This is without question the most morally reprehensible thing I have ever read about Microsoft, and that's saying something. Read on, if you have the stomach for it:
Apparently there is some problem with the Intel HD Audio kernel module in Linux (pretty much all versions) that prevents people from fully shutting down their PCs. See this bug report here:
This may affect any system that uses the snd_hda_intel module (snd-hda-intel.ko), such as my Giga-Byte GA-8ANXP-D. You can shut down, but you can't power off. Presumably this module is not releasing its resources (interrupt?), or something along those lines.
July 26, 2007
Several retail stores are still offering at least a few desktop systems that come with XP instead of Vista. The reasons for this are plenty, as vista has a lot of shortcomings. Some business and consumer customer have an expressed need for continuing to run the "outdated" XP. However instead of addressing these valid complaints Microsoft has decided that during the month of August they will be sending out secret shoppers to several reatail locations.
I work at Microcenter where we have one specific model of desktop that we are told the secret shoppers will be asking for. This model comes with the choice of Vista Business of Xp Pro. Not only does the system come with xp, but the restore cd, the only way to recover from a system crash on this system is a copy of vista business. If we even mention the fact that we carry the model with XP preloaded to a Microsoft secret shopper the store will be fined by Microsoft for $250,000 dollars. So even though we offer a PC with XP Pro we are not allowed to tell you we do out of fear that Microsoft will fine us for 1/4 of a million dollars.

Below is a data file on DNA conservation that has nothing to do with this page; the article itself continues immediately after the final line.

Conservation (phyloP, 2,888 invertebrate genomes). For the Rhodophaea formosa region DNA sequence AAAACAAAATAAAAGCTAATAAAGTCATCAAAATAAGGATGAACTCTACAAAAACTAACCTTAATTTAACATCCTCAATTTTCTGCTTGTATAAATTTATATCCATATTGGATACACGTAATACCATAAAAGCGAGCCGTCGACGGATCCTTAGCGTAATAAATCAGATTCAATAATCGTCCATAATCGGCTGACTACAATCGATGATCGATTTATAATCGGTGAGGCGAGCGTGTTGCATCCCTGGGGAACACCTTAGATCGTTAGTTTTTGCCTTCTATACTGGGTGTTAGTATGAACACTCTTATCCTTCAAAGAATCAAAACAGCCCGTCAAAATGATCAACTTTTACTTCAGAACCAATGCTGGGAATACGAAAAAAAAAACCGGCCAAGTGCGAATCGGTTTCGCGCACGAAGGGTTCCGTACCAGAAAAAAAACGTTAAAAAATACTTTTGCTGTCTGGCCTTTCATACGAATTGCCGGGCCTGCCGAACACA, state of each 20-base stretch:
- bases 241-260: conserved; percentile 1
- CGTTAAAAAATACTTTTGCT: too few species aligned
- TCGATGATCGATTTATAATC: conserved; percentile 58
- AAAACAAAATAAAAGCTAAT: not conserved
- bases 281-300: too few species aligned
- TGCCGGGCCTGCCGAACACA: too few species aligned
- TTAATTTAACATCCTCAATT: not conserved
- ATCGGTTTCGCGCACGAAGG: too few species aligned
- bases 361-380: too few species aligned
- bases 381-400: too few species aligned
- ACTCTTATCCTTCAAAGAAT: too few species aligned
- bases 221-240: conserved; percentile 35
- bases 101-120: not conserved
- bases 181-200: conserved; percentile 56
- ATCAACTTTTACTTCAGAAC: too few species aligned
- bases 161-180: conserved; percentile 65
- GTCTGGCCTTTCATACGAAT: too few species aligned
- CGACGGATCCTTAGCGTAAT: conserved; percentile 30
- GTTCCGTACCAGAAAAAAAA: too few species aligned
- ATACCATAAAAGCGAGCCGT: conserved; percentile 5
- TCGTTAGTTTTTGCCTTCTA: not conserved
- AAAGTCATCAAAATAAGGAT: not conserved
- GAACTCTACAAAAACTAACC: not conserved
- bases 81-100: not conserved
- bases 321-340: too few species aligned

Despite earlier reassurances that Mono would never taint Fedora, it would seem that Mono has now poisoned the Fedora tree to a surprising extent. I can't say I'm very happy about Microsoft's patented, sour-grapes, anti-Java technology infiltrating a supposedly Free Community GNU/Linux distro in this way.
I’ve just completed an audit of Fedora Core 6, and this is the full list of mono dependants and sub-dependants, excluding doc, devel, debug, multi-arch and third-party repo packages:
avahi-sharp, banshee, beagle, beagle-evolution, beagle-gui, boo, bytefx-data-mysql, cowbell, daap-sharp, db4o, dbus-sharp, drapes, evolution-sharp, f-spot, gecko-sharp2, gmime-sharp, gnome-sharp, gsf-sharp, gtk-sharp, gtk-sharp2, gtk-sharp-gapi, gtksourceview-sharp, ibm-data-db2, ikvm, kerry, lat, mod_mono, mono-data, mono-data-firebird, mono-data-oracle, mono-data-postgresql, mono-data-sqlite, mono-data-sybase, mono-debugger, monodevelop, monodoc, mono-extras, mono-jscript, mono-locale-extras, mono-nunit, mono-web, mono-winforms, muine, nant, njb-sharp, tomboy, xsp.
Including mono-core itself, that makes a total of 48 packages.
Presumably Fedora 7 has the same number, or greater. I’ll do a similar audit on F7 later.
By: Marius Oiaga, Technology News Editor (condensed version)
Are you using Windows Vista? Then you might as well know that the licensed operating system installed on your machine is harvesting a healthy volume of information for Microsoft. In this context, a program such as the Windows Genuine Advantage is the last of your concerns. In fact, in excess of 20 Windows Vista features and services are hard at work collecting and transmitting your personal data to the Redmond company.